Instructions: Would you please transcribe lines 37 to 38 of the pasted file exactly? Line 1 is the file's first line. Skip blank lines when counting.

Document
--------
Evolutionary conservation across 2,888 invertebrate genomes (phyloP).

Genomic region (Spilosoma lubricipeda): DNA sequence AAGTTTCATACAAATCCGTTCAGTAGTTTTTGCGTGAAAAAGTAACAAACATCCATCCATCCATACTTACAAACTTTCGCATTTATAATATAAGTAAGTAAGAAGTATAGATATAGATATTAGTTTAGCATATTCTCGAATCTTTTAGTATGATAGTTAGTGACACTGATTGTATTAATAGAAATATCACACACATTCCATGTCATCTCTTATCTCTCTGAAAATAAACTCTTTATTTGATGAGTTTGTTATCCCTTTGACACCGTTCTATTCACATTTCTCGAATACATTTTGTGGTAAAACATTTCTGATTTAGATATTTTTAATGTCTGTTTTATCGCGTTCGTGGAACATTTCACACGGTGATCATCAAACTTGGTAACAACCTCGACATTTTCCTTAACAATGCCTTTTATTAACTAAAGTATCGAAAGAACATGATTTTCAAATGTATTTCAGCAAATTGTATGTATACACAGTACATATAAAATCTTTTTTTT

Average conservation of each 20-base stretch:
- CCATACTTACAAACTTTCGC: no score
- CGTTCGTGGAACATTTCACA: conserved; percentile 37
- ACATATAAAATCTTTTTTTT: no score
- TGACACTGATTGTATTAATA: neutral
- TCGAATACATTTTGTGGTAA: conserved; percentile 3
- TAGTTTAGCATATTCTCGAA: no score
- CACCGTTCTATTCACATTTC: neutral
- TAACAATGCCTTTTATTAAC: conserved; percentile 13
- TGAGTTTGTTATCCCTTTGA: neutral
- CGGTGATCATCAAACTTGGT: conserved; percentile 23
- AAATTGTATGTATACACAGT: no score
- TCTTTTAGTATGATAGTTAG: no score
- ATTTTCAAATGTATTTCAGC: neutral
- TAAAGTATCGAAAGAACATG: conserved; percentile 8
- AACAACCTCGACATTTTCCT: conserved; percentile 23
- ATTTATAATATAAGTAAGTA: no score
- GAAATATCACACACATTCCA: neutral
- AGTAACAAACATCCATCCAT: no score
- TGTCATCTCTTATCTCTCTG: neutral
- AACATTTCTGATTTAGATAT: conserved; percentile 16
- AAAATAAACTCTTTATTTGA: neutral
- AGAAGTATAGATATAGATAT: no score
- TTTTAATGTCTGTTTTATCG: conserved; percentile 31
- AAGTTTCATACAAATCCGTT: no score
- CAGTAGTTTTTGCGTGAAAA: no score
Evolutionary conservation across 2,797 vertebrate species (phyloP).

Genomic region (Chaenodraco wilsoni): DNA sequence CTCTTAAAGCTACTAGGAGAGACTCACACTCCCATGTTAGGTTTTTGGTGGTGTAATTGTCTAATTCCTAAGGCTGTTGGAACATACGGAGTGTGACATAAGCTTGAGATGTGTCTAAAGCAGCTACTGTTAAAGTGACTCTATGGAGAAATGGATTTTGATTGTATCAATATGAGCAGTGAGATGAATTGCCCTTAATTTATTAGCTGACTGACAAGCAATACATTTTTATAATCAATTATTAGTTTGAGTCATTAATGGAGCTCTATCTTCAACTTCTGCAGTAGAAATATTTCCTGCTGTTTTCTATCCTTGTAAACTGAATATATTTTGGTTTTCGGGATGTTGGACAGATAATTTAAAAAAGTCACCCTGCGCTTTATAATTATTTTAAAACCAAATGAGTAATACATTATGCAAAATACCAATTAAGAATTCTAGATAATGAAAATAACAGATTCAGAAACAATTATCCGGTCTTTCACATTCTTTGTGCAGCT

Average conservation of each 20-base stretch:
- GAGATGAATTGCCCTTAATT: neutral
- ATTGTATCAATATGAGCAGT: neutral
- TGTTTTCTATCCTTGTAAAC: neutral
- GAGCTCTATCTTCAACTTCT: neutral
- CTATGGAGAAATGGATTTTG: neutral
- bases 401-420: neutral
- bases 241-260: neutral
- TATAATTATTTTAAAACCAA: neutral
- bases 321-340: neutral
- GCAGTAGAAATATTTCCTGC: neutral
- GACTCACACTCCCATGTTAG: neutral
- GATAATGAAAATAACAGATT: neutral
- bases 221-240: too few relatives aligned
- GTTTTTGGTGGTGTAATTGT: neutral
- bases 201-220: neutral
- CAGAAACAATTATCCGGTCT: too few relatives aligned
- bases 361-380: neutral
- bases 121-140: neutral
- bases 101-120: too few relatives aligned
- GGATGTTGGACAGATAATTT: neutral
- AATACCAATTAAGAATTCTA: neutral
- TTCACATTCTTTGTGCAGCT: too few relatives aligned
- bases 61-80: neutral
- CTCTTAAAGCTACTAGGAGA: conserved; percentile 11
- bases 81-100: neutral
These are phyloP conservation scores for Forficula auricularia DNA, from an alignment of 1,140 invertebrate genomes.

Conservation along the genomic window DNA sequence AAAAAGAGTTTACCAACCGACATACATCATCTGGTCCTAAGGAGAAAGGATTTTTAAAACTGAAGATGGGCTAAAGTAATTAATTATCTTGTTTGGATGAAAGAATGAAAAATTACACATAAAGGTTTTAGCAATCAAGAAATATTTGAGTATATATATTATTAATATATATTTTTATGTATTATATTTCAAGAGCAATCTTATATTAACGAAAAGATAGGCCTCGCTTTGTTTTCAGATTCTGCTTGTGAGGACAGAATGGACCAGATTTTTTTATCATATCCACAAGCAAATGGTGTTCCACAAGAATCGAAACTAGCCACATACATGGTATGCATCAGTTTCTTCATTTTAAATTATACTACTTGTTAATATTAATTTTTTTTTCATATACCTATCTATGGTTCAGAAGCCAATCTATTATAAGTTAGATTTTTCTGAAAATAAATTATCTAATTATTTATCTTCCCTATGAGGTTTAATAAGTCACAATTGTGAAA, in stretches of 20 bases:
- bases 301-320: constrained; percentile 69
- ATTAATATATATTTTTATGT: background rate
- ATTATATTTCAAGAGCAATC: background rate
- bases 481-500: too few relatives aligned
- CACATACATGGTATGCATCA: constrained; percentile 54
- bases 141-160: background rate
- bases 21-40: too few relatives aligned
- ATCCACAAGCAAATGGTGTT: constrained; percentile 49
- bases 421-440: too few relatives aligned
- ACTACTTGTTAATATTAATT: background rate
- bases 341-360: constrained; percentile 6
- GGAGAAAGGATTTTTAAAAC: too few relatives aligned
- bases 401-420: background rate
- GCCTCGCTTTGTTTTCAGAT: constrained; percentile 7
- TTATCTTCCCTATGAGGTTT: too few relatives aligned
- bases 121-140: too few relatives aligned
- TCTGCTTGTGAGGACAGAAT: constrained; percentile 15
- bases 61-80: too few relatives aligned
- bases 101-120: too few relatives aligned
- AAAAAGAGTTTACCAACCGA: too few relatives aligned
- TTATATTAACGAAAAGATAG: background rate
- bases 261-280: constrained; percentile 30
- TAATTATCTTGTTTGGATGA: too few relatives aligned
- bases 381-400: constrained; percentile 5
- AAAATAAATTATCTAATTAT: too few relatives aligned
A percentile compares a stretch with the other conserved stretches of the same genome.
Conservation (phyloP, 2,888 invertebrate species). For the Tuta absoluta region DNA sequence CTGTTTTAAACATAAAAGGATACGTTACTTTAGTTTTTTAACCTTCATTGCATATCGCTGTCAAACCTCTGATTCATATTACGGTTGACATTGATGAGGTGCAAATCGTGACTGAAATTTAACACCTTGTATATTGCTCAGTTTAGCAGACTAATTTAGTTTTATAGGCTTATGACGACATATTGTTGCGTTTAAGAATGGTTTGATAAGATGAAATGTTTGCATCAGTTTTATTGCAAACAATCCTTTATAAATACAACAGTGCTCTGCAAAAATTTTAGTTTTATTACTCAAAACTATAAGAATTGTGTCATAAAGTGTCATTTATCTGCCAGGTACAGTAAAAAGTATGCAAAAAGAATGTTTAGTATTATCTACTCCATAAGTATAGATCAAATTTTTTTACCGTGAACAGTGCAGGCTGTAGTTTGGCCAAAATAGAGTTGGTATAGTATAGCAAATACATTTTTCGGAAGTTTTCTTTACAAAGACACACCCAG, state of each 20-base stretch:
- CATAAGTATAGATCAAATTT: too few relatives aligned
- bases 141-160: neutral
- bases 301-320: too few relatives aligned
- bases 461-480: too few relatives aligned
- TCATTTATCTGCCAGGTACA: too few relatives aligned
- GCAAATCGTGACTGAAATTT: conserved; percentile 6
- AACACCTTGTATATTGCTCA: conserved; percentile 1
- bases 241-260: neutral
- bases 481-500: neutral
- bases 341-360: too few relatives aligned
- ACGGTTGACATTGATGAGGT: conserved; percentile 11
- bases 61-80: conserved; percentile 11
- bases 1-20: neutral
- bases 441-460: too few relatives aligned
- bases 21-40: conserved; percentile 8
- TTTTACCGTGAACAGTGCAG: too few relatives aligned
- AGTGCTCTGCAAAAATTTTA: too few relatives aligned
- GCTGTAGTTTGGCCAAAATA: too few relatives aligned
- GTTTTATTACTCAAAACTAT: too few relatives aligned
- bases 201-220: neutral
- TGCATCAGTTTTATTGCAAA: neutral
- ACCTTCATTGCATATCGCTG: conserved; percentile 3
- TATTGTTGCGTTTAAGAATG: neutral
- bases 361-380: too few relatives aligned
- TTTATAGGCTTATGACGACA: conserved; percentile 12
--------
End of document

- bases 401-420: neutral
- bases 241-260: neutral